Jon: Well, basically, his character has a mother and two younger sisters. In the back-story his father was killed in a barn fire when they had their own farm, so now they are essentially servants for a rancher, who is…not a kind person. He’s a very mean tough guy; he has designs on Buck’s mother and mistreats Buck. So, the story is – Buck bids for a job to pick up a teacher in Louisiana because it pays 100 dollars. A very good sum of money in 1844. He wants to use the money to buy a small parcel of land to farm with his family and get free of the mean landlord Greguson. The trip could take as long as 6-8 months. He gets the job because he still has his fathers horse and wagon to use for the journey. He is living in the unorganized territory of Nebraska. The teacher would be the first brought in to the area.
Adam: Do you have any ideas on casting?
Jon: Well, the main character would defiantly be played by one of these new up and comers. There are so many of them, and there are a lot of kids that I have worked with. Patrick Warburton has just signed up, and Val Kilmer is a great friend of mine, whether or not he will be available we don’t know, there are a lot of great roles to play and really we didn’t want to start reaching out to anybody when we have people that are interested in coming aboard. My main priority is obviously ‘Another Man’s Gun’, but there is actually another film called ‘Big Life’ that I am directing, so which ever comes first we will start the casting process – but I have grown so fond of ‘Another Man’s Gun’ and the process.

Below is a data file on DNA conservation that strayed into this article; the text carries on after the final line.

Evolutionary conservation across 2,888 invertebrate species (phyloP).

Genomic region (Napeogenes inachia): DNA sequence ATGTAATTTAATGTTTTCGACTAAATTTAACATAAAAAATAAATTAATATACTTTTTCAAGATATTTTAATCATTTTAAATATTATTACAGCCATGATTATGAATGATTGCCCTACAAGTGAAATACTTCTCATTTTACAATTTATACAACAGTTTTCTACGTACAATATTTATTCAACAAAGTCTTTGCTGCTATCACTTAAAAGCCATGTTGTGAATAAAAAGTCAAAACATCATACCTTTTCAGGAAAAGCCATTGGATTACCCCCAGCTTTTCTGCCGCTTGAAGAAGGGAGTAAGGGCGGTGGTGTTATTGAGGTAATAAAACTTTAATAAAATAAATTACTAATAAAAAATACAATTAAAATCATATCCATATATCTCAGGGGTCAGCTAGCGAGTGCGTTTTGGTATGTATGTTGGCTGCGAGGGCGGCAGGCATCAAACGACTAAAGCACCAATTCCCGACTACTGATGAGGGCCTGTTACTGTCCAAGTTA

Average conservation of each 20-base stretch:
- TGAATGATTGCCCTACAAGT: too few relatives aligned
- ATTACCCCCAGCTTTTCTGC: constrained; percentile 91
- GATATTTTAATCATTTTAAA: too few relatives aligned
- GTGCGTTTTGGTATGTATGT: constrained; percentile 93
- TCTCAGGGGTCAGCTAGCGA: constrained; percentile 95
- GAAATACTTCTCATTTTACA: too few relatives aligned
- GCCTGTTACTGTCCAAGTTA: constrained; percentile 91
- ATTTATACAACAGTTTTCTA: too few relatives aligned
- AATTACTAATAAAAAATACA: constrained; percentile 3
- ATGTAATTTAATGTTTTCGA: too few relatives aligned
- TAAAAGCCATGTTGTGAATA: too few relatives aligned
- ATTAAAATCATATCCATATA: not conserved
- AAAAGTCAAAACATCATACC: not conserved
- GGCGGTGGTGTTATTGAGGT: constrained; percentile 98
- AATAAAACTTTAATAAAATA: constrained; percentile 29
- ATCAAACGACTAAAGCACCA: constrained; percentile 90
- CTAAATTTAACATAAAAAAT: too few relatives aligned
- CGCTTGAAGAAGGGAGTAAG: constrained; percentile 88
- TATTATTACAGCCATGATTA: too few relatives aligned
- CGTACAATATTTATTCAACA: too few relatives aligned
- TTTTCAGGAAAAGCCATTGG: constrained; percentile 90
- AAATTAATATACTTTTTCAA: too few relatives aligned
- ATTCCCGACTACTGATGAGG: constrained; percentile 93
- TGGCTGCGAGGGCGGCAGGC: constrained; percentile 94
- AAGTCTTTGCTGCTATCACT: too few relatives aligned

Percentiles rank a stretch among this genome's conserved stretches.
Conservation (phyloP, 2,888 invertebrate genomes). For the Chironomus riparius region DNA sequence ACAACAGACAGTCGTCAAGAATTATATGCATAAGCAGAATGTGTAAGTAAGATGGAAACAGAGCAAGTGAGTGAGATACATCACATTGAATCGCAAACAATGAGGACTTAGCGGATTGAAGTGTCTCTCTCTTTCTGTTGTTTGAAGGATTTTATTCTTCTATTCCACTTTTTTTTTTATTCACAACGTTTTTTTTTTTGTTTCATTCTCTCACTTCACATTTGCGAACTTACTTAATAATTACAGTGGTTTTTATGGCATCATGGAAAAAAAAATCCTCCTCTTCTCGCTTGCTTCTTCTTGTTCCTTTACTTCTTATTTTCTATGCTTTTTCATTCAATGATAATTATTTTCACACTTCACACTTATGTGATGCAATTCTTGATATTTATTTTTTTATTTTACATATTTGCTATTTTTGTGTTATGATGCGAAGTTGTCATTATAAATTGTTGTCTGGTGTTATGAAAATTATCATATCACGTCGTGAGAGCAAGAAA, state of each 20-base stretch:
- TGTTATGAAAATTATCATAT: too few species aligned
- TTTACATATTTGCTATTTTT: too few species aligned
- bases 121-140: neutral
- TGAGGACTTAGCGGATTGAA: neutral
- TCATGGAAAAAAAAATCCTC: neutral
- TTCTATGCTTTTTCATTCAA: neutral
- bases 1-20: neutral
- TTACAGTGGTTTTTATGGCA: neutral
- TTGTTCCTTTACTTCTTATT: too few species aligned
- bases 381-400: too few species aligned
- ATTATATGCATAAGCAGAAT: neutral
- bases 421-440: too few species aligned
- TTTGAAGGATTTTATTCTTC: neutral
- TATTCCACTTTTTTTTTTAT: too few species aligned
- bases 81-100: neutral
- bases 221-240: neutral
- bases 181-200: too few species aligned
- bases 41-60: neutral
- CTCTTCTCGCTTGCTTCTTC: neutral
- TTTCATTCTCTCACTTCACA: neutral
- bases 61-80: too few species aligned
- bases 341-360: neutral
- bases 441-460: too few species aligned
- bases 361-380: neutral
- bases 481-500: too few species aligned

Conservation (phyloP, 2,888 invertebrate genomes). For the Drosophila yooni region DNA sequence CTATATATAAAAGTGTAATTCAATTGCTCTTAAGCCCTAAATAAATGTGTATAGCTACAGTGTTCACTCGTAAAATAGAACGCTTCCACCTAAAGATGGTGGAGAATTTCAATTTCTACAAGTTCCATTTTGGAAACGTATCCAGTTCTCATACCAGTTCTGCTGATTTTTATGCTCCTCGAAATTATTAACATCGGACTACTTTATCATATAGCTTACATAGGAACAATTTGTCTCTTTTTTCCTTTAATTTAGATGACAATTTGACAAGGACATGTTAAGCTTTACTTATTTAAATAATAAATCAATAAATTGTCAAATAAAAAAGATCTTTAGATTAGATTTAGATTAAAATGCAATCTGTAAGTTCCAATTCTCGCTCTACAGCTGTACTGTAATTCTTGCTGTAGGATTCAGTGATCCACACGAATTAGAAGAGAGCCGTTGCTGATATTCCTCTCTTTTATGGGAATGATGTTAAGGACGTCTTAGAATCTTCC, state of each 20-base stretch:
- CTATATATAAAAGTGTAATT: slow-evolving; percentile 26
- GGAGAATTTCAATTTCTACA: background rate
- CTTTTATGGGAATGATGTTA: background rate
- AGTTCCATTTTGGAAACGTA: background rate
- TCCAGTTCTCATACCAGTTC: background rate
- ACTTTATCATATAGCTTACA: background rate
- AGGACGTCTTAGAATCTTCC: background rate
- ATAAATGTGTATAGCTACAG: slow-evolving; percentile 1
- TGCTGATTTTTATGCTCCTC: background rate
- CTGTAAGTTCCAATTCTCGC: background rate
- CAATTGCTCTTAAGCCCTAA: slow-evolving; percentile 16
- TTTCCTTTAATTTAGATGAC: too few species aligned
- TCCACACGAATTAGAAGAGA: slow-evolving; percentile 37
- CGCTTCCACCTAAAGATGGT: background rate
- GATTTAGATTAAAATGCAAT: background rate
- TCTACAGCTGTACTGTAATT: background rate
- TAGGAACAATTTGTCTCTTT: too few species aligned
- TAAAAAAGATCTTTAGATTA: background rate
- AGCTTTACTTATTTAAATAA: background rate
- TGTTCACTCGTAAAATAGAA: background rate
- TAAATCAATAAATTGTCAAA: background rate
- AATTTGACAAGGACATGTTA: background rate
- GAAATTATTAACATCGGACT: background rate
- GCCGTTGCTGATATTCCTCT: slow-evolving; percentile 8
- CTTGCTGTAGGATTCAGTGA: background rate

Adam: Who are you aiming the film at? Are we to expect a gun’s blazing western, or a more family orientated picture?
Jon: I think that it would most defiantly be a PG film, particularly in violence. There is actually a side story that happens along the journey, where Buck’s guide, who is a really wild, cantankerous character for the time, knows about some robbers who are held up in a hotel. When he ‘robs the robbers’ they of course begin to chase Buck, because unknown to him, his guide has hidden the money underneath Buck’s wagon.
Adam: How far into the production are you? When do you think the film will be released?
Jon: I would say we are in the pre-production stage, we probably won’t start shooting until sometime in late summer or early fall, that way we would get the season change, or at least some of it, so we can get a scope for how incredibly long the journey is. I mean, it is a eight month long journey!
Adam: I have to ask as well, because obviously you where in ‘Taken’, what was it like working with Liam Neeson?
Jon: Oh, he is such a wonderful guy. He is very giving, he loves to sit and have a conversation, he is a great conversationalist and one of those really really curious people, he always listens and is interested in what you have to say, a really very engaging person. Very generous. When I got the call to do the first one, I really didn’t think it would be much of a movie, I thought maybe it would be a European release because I didn’t think people would believe the character could take on all these people, but you know, it really attracted audiences – and also, Liam being so good in the movie, was such a draw, he was so likeable.
Adam: Excellent! Well thank you for talking to me Jon.